Academic journal article
By Lovett, BobL
The Arkansas Historical Quarterly , Vol. 71, No. 2
Freedom by the Sword: The U.S. Colored Troops, 1862-1867. By William A. Dobak. (Washington, DC: Center of Military History, United States Army, 2011. Pp. xvi, 553. Foreword by Richard W. Stewart, illustrations, maps, photographs, tables, notes, bibliographic note, abbreviations, index. $58.00, cloth; $38.00, paper.)
William A. Dobak, a retired historian at the U.S. Army Center of Military History, tells the story of how the Union army's black regiments came into being, how their performance affected the outcome of battles, and the problems the United States Colored Troops (USCT) encountered during their service. The book "is primarily an operational history of the Colored Troops in action" and considers "every theater of the war in which they served" (p. xi).
Dobak offers a disclaimer for the incompetence and quality of some of the Union army's white officers, but shows that the USCT performed military duties as effectively as most white soldiers. For example, Freedom by the Sword details the performance of the USCT in the battle of Nashville (December 15-19, 1864), in contrast to the indifferent account by Stanley F. Horn in The Decisive Battle of Nashville (1956). Unlike Horn, Dobak uses personal accounts and official reports to give a detailed view of the USCT as they pursued the defeated Rebel army into Alabama. Dobak concludes that the USCT helped the Union repel the last Confederate offensive.
The author attempts to include some black social history but seems awkward at times. Yet a smoothly integrated social history could have helped the reader to better understand the importance of the Negro's contribution and sacrifice to the Union cause. In his chapter "Mustering In- Federal Policy on Emancipation and Recruitment," Dobak makes too little mention of the role of black leaders (e.g., Frederick Douglass, John M. Langston, Harriet Tubman, Susie King Taylor, Martin Delany, etc.) in making emancipation a goal of the war and convincing President Abraham Lincoln to employ Negroes in the fight for freedom. Surely, such actions as their meeting with Lincoln on August 14, 1862, to discuss emancipation; Douglass's declaration, "Men of Color, to Arms," March 21, 1863; and Douglass asking the President to protect Negro Union army laborers from Confederate massacres positively affected the Union prosecution of the war and its results. But Dobak did not intend for Freedom by the Sword to be a socio-military history; instead, the book expertly focuses on the military operations of the USCT.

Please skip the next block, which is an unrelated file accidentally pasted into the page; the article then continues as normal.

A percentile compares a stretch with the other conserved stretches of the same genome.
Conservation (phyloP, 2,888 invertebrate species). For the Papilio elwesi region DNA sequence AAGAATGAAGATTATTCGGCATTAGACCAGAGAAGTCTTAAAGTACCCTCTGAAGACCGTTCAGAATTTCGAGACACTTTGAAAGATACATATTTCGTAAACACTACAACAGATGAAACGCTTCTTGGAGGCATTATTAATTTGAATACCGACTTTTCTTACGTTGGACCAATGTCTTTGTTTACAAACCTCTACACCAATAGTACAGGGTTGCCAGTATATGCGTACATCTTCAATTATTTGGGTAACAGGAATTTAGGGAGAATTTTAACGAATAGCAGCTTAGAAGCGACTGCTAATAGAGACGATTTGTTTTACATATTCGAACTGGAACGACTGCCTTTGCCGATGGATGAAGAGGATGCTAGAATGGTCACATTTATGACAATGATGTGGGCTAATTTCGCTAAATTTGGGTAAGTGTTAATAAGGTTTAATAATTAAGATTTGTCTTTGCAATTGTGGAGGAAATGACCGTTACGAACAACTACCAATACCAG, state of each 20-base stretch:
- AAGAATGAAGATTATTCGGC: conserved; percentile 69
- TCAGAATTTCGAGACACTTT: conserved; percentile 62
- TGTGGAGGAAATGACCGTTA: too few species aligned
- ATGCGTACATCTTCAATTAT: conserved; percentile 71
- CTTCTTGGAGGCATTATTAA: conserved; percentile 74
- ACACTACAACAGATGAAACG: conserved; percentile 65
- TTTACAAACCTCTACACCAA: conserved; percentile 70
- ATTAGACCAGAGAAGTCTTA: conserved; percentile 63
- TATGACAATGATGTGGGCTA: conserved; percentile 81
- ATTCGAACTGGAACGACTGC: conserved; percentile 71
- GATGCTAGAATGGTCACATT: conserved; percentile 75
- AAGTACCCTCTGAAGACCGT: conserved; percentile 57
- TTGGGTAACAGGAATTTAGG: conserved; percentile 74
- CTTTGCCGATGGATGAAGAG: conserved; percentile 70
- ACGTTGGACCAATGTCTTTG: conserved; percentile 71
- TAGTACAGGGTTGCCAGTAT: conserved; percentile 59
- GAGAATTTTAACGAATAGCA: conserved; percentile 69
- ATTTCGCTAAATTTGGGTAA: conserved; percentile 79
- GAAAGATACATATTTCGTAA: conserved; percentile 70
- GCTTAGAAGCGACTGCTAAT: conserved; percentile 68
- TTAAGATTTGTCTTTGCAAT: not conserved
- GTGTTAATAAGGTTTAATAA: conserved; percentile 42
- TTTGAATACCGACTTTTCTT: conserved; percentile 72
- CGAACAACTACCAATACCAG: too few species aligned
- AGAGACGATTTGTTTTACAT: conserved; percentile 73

While writing that Reconstruction events "do not figure in the history of the U.S. Colored Troops," Dobak seems to agree with Peter Maslowski's Treason Must be Made Odious: Military Occupation and Wartime Reconstruction in Nashville, 1862-65 (1978) that Reconstruction began as early as 1862. …